A Quote by Marguerite Vourcenar on cruelty, drugs, and luxury

Cruelty is the luxury of those who have nothing to do, like drugs or racing stables.

Marguerite Vourcenar (1903 -)

Contributed by: Zaady

A Quote by Mackenzie on luxury, niceness, and trouble

Luxury makes a man so soft that it is hard to please him, and easy to trouble him; so that his pleasures at last become his burden. Luxury is a nice master, hard to be pleased.


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A Quote by Leontyne Price on giving, luxury, success, and time

The ultimate of being successful is the luxury of giving yourself the time to do what you want to do.

Leontyne Price (1927 -)

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A Quote by Joseph Addison on luxury


Blesses his stars and thinks it luxury.

Joseph Addison (1672 - 1719)

Source: Cato. Act i. Sc. 4.

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A Quote by John Milton on luxury and work

The work under our labour grows, Luxurious by restraint.

John Milton (1608 - 1674)

Source: Paradise Lost. Book ix. Line 208.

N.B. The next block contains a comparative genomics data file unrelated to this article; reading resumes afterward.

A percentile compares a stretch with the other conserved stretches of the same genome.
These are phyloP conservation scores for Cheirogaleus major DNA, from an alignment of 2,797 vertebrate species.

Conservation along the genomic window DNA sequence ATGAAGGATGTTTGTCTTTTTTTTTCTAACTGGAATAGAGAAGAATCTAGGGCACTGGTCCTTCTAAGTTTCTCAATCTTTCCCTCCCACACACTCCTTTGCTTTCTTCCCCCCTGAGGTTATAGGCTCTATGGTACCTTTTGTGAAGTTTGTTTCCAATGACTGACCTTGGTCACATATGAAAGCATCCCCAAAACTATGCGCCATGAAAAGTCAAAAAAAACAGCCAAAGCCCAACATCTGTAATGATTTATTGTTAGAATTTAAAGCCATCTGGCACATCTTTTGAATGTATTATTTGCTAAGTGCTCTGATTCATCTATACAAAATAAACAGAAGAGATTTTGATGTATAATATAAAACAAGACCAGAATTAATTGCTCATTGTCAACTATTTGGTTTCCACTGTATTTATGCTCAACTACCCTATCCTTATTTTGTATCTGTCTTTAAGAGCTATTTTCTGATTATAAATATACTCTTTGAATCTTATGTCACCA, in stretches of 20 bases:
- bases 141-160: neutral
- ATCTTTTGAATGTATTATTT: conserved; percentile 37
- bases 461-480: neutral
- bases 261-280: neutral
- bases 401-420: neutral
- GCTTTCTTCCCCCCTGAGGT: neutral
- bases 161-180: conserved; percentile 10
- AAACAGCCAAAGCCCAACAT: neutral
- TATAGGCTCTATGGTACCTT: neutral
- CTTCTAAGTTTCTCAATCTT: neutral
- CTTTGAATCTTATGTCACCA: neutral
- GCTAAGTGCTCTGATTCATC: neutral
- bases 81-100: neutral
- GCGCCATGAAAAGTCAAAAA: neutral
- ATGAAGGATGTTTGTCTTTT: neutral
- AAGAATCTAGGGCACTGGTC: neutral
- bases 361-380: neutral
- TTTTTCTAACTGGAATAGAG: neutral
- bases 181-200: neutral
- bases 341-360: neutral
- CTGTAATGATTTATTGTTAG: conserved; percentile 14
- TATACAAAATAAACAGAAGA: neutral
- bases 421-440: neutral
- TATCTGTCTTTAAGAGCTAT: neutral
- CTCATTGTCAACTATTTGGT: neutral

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A Quote by John Abernethy on citizenship, day, indolence, luxury, and questions

Pray, Mr. Abernethy, what is a cure for gout? ' was the question of an indolent and luxurious citizen. 'Live upon sixpence a day - and earn it,' was the cogent reply.

John Abernethy (1764 - 1831)

Source: Medical Portrait Gallery, Vol. II by Thomas J. Pettigrew.

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A Quote by Henry Ward Beecher on day, drinking, heaven, luxury, and skill

Today is a goblet day. The whole heavens have been mingled with exquisite skill to a delicious flavor, and the crystal cup put to every lip. Breathing is like ethereal drinking. It is a luxury simply to exist.

Henry Ward Beecher (1813 - 1887)

Source: Eyes and Ears

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A Quote by Henry Brooks Adams on luxury, morality, and privacy

Morality is a private and costly luxury.

Henry Adams (1838 - 1918)

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A Quote by Henri Frédéric Amiel on courage, danger, grief, luxury, and wishes

It is dangerous to abandon one's self to the luxury of grief; it deprives one of courage, and even of the wish for recovery.

Henri Frederic Amiel (1821 - 1881)

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A Quote by Helen Adams Keller on luxury


To me a lush carpet of pine needles or spongy grass is more welcome than the most luxurious Persian rug.

Helen Keller (1880 - 1968)

Contributed by: Zaady

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